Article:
Some of the most interesting and thoughtful endorsements for Barack Obama that I’ve seen are those from conservatives. My favorite is this one from Wick Allison, former publisher of The National Review.
Conservatives are skeptical of abstract theories and utopian
schemes, doubtful that government is wiser than its citizens, and
always ready to test any political program against actual results.
Liberalism always seemed to me to be a system of “oughts.” We
ought to do this or that because it’s the right thing to do,
regardless of whether it works or not. It is a doctrine based on
intentions, not results, on feeling good rather than doing good.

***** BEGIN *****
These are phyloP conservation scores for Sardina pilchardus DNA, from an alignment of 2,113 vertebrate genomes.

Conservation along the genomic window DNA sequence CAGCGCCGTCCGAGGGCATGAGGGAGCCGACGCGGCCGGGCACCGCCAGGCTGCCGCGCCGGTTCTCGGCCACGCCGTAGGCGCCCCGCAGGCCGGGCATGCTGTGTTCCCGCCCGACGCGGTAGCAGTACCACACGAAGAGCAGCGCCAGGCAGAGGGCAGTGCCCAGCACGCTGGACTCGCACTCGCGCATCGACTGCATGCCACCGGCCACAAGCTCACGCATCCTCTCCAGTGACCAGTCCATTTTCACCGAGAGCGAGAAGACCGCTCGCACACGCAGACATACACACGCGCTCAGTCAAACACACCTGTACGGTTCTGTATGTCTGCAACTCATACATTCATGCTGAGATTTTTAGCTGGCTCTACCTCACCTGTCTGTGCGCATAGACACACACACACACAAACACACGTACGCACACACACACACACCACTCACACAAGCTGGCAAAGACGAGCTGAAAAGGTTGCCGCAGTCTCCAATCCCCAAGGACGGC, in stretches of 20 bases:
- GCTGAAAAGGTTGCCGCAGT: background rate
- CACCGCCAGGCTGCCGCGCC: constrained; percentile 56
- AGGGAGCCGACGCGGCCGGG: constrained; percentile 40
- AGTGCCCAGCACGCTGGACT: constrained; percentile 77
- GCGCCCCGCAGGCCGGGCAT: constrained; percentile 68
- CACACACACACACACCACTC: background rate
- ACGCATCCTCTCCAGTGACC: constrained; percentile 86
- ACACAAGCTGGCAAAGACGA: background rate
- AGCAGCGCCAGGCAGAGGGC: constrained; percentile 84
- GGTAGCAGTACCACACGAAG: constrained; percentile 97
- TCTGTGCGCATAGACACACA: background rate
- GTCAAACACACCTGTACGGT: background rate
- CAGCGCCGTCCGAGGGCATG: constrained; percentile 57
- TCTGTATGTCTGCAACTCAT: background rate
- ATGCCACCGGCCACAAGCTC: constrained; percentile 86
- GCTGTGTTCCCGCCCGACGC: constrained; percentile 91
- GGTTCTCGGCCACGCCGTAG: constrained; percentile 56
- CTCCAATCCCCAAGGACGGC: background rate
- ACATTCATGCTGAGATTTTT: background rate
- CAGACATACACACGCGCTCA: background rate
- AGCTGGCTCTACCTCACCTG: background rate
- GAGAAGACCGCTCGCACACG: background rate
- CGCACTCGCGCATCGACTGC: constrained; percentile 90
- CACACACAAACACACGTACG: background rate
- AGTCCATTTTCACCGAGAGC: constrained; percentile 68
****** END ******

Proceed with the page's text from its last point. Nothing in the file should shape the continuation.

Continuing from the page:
But today it is so-called conservatives who are cemented to
political programs when they clearly don’t work. The Bush tax
cuts—a solution for which there was no real problem and which he
refused to end even when the nation went to war—led to huge
deficit spending and a $3 trillion growth in the federal debt.
Facing this, John McCain pumps his “conservative” credentials by
proposing even bigger tax cuts. Meanwhile, a movement that once
fought for limited government has presided over the greatest
growth of government in our history. That is not conservatism; it
is profligacy using conservatism as a mask.